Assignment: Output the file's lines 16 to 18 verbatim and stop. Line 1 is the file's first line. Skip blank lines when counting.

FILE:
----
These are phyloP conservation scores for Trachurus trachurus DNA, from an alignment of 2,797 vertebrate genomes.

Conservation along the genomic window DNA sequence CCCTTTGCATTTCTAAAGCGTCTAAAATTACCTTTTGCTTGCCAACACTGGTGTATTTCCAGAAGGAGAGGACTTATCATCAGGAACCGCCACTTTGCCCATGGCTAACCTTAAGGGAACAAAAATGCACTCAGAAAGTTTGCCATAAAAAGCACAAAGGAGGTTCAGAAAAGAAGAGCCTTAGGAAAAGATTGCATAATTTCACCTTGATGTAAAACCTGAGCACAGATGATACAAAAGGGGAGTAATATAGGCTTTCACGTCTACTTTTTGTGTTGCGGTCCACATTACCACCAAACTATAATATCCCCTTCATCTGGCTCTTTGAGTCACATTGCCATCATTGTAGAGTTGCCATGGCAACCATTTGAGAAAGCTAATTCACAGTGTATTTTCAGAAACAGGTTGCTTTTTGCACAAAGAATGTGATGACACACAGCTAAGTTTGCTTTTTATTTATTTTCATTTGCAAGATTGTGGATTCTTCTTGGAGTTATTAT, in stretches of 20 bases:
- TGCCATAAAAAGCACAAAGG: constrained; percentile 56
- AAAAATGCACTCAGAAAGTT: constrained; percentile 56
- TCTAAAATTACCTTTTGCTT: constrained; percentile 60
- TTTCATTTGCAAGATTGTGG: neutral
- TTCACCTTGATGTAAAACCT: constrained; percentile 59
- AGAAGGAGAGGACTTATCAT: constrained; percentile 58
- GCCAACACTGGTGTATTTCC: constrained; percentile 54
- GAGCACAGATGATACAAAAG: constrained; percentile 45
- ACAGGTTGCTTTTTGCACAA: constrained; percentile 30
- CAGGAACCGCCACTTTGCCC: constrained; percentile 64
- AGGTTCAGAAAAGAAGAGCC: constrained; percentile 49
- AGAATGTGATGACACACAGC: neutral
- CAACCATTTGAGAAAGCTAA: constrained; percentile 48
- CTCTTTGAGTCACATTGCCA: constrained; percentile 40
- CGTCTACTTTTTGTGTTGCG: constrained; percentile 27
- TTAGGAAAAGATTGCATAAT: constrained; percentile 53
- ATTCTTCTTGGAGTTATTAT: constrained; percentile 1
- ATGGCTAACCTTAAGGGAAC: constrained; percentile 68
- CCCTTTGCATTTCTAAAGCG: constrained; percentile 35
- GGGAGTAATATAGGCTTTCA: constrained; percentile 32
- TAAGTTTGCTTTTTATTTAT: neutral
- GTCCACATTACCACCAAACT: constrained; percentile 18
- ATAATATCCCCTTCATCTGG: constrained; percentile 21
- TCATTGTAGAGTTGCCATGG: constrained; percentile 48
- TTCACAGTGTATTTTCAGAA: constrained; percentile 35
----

- CTCTTTGAGTCACATTGCCA: constrained; percentile 40
- CGTCTACTTTTTGTGTTGCG: constrained; percentile 27
- TTAGGAAAAGATTGCATAAT: constrained; percentile 53